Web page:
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This article was written by Sally Crosswell

Sally Crosswell has a Bachelor of Laws (Hons), a Bachelor of Communication and a Master of International and Community Development. She also completed a Graduate Diploma of Legal Practice at the College of Law. A former journalist, Sally has a keen interest in human rights law.

Freedom of Information (FOI) (Vic)


Freedom of Information (FOI) law is designed to promote accountable, transparent and responsible government, and in Victoria this law is contained in the Freedom of Information Act 1982. The Act gives the public the right to access government-held information about themselves or policies, unless there is exemption.

What information can I access?

A person can apply to the Office of the Victorian Information Commissioner to access FOI documents held by an agency or a minister that contains personal information, or is used to make policy or administrative decisions.

A “document” includes:

  • any book, map, plan, graph, drawing or photo;
  • any label marking or other writing which identifies or describes anything of which it forms part or to which it is attached;
  • any disc, tape, soundtrack or other device in which sounds or other data are embodied and which can be reproduced;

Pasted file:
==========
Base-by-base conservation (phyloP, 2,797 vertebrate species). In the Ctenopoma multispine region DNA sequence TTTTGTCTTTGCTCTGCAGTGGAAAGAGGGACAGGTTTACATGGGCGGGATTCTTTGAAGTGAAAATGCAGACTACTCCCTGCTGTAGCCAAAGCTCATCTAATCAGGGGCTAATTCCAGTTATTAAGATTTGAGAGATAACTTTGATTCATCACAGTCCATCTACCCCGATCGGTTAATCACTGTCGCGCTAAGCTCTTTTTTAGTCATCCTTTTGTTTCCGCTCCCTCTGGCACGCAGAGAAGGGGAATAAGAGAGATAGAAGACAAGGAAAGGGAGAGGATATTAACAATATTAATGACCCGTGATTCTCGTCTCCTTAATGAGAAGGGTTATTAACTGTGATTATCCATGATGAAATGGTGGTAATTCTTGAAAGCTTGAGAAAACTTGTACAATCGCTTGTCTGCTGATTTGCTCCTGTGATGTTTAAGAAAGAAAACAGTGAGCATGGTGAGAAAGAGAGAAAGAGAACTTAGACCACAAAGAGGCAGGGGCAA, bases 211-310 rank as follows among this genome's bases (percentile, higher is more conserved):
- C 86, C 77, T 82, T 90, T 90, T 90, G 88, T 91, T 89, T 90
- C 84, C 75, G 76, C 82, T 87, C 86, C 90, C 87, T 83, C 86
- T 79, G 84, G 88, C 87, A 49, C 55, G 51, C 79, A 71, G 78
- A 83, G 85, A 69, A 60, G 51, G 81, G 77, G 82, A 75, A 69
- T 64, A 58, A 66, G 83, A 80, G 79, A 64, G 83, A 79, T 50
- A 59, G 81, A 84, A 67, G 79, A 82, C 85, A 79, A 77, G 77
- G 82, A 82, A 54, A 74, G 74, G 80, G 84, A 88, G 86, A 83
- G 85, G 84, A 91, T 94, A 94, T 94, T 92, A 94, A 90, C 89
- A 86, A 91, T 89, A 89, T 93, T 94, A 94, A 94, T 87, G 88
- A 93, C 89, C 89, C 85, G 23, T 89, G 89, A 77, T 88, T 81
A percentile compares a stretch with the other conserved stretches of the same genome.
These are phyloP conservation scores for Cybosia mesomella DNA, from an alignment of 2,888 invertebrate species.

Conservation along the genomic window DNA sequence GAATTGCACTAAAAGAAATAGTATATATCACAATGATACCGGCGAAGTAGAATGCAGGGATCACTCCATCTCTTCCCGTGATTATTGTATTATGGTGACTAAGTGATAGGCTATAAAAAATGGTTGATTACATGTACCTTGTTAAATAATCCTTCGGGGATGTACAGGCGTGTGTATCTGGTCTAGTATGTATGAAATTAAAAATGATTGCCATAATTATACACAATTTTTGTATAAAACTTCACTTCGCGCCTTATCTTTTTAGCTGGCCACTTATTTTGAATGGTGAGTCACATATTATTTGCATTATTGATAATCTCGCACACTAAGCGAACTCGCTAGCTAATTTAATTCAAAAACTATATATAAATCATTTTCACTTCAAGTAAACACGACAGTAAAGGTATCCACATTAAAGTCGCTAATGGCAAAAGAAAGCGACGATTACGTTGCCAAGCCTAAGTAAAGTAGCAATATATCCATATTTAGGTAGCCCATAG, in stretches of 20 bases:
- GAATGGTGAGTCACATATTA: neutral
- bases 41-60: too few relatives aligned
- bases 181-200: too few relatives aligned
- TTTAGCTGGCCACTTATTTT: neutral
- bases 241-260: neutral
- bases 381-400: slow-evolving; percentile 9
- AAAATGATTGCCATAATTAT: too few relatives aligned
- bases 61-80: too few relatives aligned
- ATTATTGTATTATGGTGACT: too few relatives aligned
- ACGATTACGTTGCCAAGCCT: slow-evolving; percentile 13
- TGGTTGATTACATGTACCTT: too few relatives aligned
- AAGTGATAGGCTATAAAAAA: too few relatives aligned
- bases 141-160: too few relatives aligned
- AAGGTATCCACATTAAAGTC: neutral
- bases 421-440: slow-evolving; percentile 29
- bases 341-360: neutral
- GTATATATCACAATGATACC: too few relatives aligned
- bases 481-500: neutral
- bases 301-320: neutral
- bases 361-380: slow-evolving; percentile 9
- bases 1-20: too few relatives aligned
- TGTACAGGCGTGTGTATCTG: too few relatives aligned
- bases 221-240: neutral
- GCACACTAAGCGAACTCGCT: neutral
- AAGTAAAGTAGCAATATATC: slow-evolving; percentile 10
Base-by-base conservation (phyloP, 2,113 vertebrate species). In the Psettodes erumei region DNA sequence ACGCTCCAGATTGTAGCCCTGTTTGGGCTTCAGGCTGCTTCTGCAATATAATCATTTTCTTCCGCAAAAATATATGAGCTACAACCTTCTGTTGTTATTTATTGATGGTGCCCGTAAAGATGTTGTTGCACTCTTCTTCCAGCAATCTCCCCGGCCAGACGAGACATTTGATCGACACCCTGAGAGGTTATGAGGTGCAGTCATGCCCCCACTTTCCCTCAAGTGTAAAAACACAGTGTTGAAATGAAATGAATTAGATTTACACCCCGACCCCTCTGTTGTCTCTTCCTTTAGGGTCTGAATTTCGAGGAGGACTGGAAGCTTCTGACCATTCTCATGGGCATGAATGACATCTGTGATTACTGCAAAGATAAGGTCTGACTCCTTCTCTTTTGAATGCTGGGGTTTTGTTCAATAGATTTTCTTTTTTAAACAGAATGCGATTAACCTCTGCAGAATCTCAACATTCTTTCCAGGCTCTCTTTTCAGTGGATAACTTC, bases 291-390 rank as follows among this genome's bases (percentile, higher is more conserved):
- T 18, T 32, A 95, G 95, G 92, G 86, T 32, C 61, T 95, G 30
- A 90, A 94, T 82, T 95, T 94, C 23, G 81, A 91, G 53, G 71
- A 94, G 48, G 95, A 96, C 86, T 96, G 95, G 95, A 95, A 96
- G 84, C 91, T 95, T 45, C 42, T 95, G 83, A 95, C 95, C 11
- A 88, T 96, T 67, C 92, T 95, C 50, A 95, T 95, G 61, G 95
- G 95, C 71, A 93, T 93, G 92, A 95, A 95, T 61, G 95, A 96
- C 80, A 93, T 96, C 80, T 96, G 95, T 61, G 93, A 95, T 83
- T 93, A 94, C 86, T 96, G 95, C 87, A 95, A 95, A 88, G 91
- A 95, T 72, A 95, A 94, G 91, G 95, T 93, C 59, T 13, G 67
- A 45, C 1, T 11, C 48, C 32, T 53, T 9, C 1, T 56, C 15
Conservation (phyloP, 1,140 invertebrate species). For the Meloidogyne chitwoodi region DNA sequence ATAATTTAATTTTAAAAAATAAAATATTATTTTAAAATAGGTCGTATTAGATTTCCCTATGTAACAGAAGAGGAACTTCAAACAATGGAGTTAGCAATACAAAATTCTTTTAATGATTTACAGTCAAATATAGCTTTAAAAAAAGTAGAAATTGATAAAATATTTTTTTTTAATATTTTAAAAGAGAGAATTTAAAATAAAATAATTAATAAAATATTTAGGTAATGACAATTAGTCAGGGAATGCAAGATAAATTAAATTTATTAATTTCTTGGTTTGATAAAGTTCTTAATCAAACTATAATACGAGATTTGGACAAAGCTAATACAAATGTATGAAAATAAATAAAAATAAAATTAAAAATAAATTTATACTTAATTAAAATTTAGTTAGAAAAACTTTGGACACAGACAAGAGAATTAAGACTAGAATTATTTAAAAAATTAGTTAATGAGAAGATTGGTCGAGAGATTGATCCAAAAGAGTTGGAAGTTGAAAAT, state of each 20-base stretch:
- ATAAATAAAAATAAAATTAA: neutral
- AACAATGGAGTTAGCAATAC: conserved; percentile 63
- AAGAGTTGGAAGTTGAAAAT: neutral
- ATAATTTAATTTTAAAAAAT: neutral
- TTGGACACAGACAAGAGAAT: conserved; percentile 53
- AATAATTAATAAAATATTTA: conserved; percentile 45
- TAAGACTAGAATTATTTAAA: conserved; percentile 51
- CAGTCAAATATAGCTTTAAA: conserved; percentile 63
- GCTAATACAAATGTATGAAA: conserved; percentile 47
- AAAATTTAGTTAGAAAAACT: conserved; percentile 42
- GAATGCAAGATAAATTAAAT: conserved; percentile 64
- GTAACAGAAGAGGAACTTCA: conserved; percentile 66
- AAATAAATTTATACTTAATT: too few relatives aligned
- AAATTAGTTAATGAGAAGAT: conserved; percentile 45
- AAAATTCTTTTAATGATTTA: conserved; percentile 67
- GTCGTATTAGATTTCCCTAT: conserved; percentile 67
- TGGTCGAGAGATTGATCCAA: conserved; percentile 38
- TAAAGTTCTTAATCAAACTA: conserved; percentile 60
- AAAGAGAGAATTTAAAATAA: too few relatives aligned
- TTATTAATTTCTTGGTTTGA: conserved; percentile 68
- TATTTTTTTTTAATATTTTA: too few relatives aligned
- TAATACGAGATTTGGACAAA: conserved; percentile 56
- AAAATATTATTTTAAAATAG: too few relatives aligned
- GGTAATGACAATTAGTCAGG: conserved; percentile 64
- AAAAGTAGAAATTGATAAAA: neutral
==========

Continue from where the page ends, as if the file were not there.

• any film, negative, tape or other device in which one or more visual images are embodied and which can be reproduced;
  • any thing which is marked with words, figures, letters or symbols which carry a definite meaning to people who can interpret them;
  • any copy, reproduction or duplicate of the above, or part of a copy, reproduction or duplicate.

“Agencies” include government departments and ministers, local councils, public hospitals, public educational facilities and courts.

A person can also apply to have their personal information corrected or amended where it is inaccurate, incomplete, out of date or misleading.

An FOI application can be made online. A fee of $30 applies. The Act allows an agency 30 working days to process an application, but the department can extend this by up to 15 working days if it needs to consult with another person, or up to 30 days if the applicant agrees.

Access to the document can be granted in several ways, including as hard copy; in electronic form; as an opportunity to inspect, listen or view (if the document is sounds or images); or as a written transcript if the information is recorded as audio, or shorthand or other encoded format. Access is usually granted for 6 months.

The agency has a right to delete information from a document if it considers the information to be irrelevant to the request or exempt.

FOI Decisions

A person is not entitled to access a document:

  • that contain information open to public access, as part of a public register or other record, where that access is subject to a fee;
  • which contains information available to buy by the public from an agency;
  • that is available for public inspection or stored for preservation or safe custody in the Public Record Office Victoria;